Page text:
Augers employ screw-shafts to convey malt through PVC tubing and are ideal for small breweries and short runs. The entry-point is lower for augers than for chain-disks, but they’re generally not good long-term solutions. They’re rough on product*, create runoff**, and have a few other limiting factors.
First, flex augers can only manage 45° inclines. They can be pushed to 60° in a pinch but this sacrifices speed and increases runoff. Second, every 45° slope change requires a 5ft radius and this consumes a lot of space. Third, the sharper the turn, the more the pipe is rubbed by the shaft and the sooner it needs to be replaced. Tubing generally lasts 1-3 years, and motors over 5.
Conveying Rates (0° – 45° incline)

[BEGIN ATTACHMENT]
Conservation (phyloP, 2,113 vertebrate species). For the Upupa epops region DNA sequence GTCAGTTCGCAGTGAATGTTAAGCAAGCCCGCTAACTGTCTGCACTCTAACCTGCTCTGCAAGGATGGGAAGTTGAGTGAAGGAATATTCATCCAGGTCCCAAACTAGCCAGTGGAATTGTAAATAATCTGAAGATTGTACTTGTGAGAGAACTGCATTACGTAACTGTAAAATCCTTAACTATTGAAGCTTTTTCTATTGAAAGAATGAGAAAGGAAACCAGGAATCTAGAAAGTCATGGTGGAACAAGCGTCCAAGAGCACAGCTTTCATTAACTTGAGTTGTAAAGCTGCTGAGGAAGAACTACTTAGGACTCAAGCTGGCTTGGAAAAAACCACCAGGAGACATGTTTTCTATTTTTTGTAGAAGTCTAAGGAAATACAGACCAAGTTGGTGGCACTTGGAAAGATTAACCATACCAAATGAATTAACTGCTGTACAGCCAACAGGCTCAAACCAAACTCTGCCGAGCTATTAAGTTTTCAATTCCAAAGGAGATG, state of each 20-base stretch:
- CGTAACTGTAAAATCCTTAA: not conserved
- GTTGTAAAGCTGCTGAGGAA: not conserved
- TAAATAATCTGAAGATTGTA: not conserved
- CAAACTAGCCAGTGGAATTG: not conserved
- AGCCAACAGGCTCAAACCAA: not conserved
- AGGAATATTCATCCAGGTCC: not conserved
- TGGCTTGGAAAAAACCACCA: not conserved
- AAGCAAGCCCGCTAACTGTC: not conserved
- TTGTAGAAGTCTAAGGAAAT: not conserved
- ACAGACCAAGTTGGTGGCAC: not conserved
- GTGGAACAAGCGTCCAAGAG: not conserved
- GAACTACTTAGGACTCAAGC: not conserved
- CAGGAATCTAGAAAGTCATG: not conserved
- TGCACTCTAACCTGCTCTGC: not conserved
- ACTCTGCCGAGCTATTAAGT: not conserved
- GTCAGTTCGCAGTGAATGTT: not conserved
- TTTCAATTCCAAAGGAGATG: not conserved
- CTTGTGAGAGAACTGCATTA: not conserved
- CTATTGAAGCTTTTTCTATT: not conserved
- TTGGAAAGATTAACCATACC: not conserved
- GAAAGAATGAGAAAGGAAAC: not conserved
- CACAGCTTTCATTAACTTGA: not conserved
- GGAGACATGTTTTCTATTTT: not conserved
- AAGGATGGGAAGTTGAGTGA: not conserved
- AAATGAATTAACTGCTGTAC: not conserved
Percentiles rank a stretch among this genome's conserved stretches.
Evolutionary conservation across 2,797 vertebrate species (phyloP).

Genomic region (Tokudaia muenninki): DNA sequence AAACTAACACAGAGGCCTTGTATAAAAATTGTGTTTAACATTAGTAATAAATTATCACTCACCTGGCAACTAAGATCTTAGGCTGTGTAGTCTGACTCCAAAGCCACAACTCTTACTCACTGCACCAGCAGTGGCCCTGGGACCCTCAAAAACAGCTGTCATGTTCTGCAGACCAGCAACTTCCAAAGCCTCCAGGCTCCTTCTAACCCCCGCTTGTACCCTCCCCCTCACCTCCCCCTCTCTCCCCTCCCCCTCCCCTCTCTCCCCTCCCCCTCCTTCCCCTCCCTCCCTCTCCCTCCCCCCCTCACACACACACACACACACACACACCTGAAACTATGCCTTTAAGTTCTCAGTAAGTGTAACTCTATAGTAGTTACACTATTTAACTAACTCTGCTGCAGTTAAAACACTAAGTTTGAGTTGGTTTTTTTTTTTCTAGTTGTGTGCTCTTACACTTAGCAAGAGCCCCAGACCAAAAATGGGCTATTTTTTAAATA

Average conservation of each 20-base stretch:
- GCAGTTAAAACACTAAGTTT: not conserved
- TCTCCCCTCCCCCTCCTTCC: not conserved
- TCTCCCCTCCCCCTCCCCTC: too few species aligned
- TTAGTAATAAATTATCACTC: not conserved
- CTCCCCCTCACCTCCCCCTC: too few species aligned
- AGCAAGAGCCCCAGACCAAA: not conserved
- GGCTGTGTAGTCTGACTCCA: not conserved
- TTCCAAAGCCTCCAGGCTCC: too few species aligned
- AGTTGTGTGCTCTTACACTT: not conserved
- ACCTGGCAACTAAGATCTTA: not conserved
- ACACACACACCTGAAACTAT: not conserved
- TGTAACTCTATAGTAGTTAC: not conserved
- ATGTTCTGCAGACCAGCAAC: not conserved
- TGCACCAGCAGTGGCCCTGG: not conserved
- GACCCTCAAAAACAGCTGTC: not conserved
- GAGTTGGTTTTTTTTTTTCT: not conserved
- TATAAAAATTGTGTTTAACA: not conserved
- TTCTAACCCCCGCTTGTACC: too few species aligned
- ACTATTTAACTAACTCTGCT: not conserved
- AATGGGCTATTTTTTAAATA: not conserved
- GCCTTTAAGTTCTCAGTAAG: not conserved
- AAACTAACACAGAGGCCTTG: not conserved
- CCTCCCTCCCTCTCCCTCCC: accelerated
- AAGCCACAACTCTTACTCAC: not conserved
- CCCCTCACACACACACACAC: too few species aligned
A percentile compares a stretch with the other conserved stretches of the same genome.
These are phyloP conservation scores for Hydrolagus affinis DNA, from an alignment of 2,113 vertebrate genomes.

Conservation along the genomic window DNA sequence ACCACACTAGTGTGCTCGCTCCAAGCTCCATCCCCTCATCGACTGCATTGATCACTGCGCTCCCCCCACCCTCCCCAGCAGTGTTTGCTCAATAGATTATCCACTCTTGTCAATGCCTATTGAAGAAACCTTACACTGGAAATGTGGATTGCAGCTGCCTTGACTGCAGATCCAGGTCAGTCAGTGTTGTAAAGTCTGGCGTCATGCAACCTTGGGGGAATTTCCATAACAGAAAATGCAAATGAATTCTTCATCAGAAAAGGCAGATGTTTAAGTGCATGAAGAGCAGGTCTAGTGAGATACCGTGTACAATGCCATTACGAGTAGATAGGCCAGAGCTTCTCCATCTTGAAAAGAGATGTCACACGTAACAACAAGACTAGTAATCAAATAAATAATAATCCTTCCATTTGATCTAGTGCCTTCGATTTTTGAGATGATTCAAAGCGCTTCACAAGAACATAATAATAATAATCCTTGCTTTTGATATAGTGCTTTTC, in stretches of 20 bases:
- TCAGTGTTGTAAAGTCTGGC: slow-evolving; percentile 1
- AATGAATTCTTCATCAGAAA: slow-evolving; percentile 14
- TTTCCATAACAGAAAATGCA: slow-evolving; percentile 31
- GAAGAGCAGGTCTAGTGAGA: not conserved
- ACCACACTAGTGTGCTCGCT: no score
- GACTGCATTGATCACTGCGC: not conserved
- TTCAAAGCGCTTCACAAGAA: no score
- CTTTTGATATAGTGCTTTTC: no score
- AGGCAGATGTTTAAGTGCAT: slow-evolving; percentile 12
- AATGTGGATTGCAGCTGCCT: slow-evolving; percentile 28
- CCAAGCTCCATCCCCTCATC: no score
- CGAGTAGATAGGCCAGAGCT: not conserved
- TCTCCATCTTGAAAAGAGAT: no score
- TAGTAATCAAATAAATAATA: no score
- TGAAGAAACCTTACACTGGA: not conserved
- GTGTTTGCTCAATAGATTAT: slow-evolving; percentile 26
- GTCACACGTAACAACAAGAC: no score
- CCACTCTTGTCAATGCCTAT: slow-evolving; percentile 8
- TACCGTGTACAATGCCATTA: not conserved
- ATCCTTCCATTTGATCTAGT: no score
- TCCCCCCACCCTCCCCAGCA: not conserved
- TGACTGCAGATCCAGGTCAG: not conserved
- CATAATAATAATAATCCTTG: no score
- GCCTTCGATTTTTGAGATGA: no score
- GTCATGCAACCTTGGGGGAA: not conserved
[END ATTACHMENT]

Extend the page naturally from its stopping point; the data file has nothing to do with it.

Whole grain – 42.5 lbs /min (at 34 lbs/ft³)
Milled grain – 31.5 lbs /min (at 25 lbs/ft³)
Whole grain – 85 lbs /min (at 34 lbs/ft³)
Milled grain – 62.5 lbs /min (at 25 lbs/ft³)
Whole grain – 187 lbs /min (at 34 lbs/ft³)
Milled grain – 137 lbs /min (at 25 lbs/ft³)
*High friction between the shaft and the grain creates a lot of fines that impede lautering and can cause off-flavors.
**Steep slopes allow grain to fall through the hollow shaft. This lowers the conveying rate and sometimes causes product to fall all the way back into the mill and be re-ground.
Difference between flex augers and straight augers – Straight augers’ shafts have solid cores. This helps the runoff issue but is only practical in very select instances and is rarely used in brewery or distillery applications.